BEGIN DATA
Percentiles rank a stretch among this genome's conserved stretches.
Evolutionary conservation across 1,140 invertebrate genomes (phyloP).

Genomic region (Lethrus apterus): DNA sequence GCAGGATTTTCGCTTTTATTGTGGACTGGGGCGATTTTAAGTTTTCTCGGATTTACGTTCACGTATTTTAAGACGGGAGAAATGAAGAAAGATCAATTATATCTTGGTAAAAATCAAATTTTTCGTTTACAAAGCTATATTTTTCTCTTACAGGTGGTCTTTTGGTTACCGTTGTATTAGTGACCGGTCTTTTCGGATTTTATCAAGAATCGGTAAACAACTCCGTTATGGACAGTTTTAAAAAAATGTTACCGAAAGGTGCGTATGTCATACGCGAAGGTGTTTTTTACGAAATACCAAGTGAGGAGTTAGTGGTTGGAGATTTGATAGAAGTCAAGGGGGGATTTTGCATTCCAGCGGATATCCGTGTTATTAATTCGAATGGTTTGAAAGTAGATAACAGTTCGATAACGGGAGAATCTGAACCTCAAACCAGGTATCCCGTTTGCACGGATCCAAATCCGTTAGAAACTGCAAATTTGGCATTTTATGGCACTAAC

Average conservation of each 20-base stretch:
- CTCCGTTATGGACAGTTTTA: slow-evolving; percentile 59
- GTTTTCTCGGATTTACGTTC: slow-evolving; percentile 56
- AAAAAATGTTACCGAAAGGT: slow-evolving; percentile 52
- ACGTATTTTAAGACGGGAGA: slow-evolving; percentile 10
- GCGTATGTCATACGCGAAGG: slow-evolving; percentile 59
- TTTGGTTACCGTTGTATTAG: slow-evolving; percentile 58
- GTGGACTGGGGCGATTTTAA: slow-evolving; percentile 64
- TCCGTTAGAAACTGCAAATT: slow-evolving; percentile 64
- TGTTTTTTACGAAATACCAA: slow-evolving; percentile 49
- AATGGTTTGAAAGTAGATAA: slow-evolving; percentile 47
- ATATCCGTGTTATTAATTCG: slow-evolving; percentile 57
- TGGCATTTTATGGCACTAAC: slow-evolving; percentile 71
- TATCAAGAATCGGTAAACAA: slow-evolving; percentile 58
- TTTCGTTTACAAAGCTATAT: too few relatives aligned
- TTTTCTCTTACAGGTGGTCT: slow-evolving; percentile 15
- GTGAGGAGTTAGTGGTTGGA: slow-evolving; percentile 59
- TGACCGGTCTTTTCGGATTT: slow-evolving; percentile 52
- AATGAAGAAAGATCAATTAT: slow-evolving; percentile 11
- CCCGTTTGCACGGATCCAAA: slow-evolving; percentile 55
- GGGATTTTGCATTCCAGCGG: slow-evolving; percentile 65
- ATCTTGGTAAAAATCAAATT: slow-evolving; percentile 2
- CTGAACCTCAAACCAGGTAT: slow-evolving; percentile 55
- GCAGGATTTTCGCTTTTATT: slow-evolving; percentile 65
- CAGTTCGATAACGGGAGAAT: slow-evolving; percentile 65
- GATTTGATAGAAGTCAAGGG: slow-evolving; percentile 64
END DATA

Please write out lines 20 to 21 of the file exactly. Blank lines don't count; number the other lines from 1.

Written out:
- GTGAGGAGTTAGTGGTTGGA: slow-evolving; percentile 59
- TGACCGGTCTTTTCGGATTT: slow-evolving; percentile 52